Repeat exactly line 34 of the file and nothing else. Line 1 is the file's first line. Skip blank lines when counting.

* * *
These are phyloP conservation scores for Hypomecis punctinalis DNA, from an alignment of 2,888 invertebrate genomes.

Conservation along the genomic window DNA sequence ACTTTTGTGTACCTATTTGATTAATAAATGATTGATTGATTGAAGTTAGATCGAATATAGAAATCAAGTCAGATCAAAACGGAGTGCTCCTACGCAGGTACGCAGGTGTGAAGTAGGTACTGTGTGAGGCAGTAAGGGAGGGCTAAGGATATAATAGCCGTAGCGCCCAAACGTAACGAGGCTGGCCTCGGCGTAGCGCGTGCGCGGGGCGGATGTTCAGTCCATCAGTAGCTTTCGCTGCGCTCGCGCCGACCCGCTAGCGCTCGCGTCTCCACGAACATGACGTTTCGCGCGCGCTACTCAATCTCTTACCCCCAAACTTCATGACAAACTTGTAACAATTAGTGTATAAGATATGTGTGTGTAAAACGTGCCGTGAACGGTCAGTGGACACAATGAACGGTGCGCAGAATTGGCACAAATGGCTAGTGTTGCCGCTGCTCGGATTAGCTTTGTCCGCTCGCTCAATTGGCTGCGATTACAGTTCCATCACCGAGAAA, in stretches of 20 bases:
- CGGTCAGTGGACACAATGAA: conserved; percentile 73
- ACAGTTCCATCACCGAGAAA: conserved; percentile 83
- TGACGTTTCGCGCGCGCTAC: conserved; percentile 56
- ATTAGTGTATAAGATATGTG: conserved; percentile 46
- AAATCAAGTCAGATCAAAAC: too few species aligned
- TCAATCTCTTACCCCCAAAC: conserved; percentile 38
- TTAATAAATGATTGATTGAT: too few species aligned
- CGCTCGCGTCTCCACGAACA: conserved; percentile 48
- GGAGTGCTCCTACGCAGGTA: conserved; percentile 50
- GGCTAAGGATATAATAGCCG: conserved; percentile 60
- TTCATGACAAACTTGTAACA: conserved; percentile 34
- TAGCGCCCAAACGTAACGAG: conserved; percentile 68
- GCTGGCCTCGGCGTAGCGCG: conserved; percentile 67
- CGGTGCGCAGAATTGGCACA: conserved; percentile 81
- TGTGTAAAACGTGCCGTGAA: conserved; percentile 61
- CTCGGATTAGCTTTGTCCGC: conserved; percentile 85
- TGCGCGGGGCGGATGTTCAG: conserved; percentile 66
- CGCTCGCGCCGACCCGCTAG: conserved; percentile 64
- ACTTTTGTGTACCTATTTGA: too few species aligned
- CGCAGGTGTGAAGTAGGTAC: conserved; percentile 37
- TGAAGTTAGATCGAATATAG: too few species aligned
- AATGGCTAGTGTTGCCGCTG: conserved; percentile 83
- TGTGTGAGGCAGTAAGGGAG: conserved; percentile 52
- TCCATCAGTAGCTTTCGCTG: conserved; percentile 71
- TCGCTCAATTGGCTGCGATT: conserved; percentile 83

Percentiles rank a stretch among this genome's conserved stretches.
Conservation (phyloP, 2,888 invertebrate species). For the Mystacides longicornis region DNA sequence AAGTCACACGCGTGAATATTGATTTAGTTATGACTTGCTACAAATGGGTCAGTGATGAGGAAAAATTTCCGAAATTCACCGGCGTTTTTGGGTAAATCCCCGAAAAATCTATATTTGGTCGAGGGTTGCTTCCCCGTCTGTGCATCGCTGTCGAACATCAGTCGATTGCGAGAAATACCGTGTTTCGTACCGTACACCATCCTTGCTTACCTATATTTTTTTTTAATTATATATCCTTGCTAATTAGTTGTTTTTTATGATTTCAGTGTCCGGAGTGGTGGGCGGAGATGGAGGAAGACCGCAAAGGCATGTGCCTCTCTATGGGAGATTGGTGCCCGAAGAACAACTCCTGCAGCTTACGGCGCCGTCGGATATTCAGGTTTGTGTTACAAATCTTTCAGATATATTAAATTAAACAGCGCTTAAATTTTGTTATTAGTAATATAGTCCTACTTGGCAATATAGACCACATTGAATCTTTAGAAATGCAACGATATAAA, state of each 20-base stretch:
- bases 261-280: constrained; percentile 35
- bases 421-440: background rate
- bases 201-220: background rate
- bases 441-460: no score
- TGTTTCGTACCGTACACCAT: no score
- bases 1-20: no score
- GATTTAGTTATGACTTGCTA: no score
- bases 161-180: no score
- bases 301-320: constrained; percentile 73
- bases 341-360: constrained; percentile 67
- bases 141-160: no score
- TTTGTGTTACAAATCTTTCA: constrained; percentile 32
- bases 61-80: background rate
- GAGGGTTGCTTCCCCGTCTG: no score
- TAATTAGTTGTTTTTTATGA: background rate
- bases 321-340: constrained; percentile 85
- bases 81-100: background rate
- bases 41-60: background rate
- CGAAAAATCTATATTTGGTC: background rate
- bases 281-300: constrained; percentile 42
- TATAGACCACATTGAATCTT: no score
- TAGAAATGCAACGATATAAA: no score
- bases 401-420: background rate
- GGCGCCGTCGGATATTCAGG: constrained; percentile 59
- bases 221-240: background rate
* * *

- TGTTTCGTACCGTACACCAT: no score